Comparing the two methods using a Student's t-test, there was no statistically significant difference between the means (P = 0.59). By calculating Pearson's coefficient, we demonstrate that there was a linear correlation between the variables in the dispersion diagram. The slope coefficients of a linear regression without intercept were calculated and similar results were obtained for 2D and 3D. In the 2D evaluation, r = 0.83 was obtained, with a confidence interval (CI) of (0.68–0.9), (P < 0.001); in the 3D evaluation, r = 0.81 was obtained, with a CI of (0.46–0.83), (P < 0.001). [Figure 3] shows the correlations between each method and the OC. Observing the Bland Altman's plots, we concluded that both methods agree with the number of oocytes retrieved [Figure 4].
Figure 3: Correlation between two-dimensional and three-dimensional ultrasound and the number of oocytes retrieved

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Figure 4: Bland–Altman plots of the two-dimensional and three-dimensional ultrasound methods

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  Discussion Top

In 2017, Peres Fagundes et al.[19] concluded that both 2D and 3D assessments were methods that agreed with each other. However, the results indicated that the 3D assessment tended to result in a higher count of antral follicles, especially in ovaries with more than 20 follicles. In our study, this difference may not have been significant because the sample used does not contain many multifollicular ovaries. Controversially, other authors found in their results an underestimated score with the 3D ultrasound assessment.[4],[20] The justification for this result would be that the new method would promote a reduction in the recount of follicles previously computed.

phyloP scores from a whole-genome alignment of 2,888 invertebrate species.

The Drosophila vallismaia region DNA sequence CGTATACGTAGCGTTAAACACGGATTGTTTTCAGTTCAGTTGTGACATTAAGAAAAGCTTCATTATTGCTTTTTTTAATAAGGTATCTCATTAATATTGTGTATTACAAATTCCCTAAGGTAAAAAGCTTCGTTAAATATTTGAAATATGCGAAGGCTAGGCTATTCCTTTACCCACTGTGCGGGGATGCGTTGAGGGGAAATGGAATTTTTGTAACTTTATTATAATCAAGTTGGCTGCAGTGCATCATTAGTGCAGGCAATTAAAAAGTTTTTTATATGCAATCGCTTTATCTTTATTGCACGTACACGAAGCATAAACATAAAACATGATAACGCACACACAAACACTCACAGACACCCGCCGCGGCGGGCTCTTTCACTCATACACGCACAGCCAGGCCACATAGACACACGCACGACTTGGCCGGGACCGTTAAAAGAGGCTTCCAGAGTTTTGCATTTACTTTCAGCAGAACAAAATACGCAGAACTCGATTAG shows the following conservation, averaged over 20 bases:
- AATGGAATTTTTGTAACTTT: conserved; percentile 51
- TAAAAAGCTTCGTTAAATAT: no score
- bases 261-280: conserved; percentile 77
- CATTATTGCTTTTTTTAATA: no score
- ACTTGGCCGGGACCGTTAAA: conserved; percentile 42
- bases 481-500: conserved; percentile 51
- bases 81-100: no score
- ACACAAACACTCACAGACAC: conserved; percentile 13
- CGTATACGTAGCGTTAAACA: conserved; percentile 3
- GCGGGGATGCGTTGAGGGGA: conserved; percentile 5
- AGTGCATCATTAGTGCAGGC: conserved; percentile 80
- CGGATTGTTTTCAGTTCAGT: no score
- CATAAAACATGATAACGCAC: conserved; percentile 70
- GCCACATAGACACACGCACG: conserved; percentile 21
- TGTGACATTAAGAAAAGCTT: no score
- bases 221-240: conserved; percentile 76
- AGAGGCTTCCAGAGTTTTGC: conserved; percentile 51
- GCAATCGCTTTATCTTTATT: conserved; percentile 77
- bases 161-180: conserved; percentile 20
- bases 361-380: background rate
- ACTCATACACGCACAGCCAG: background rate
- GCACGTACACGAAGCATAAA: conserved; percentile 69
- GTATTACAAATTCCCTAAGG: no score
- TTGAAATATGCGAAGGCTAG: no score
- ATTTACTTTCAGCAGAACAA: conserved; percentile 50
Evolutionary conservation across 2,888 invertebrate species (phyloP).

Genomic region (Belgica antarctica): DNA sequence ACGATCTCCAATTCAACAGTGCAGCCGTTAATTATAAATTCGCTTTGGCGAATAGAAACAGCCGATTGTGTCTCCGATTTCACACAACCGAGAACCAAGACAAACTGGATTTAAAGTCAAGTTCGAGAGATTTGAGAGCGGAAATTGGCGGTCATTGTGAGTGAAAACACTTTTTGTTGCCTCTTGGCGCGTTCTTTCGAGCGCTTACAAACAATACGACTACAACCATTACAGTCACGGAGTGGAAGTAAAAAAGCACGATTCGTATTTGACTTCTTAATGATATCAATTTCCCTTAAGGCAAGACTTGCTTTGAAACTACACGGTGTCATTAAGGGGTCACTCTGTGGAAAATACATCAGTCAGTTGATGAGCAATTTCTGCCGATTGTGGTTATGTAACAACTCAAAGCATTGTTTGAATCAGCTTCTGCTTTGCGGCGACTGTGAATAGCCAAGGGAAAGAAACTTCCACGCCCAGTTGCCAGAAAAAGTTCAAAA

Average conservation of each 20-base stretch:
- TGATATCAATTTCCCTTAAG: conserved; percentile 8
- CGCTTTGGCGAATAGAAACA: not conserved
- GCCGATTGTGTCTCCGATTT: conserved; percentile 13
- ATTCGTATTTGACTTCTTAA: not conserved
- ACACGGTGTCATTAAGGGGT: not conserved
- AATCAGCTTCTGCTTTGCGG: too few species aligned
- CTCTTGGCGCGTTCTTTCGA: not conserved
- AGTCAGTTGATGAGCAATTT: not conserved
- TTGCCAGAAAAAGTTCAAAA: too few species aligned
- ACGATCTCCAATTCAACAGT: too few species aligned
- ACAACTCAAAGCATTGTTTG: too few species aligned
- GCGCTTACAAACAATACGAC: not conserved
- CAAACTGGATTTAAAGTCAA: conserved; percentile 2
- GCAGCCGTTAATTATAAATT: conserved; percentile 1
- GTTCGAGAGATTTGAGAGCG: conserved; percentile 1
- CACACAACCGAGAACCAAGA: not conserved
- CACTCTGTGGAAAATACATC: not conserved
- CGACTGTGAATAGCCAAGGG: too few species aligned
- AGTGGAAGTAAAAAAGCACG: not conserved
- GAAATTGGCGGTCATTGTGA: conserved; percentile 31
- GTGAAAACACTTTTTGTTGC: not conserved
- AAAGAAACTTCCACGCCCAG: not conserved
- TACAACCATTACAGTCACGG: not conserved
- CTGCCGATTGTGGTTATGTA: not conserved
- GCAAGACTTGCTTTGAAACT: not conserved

In a literature review on AFC of 2018, Coelho Neto et al.[8] recommended the technique to be manual counting with 2D ultrasound in real time, 2D ultrasound stored in the form of short videos (cine-loops) or manual 2D screening of stored 3D volumes. The argument used was that, despite the visual appeal, the evaluation of semi-automatic AFC with SonoAVC still needs to be improved and tested, and there are no robust studies in the literature that prove that it is actually more advantageous in any aspect. There would even be a greater risk of very different counts due to the use of the 3D tool without proper training of the examiner.

New technologies often take time to be incorporated into the clinical routine as they require financial investment and a learning curve. To support the SonoAVC software, it is necessary to own a General Electric ultrasound machine with automation for the acquisition and rendering of the 3D volume, demanding a significant cost. In our service, however, because of the great volume of cycles performed every month (around 100), the costs with this kind of equipment are easily covered after 3 months. Other brands already offer similar software on the market, and there are no studies to prove that they are equivalent to SonoAVC. The learning curve for handling the software is around 38 exams.[21] These issues are a limitation for the use of this technology in small services, with the aggravating factor that usually the reproduction specialists only have a basic training in ultrasonography. In this study, only one examiner used the software to determine the 3D AFC in all 3D data sets. This professional has been working with this machine for more than 5 years, performing SonoAVC render alternately with 2D-ultrasound, especially for multifollicular ovaries, having a complete learning curve for the software.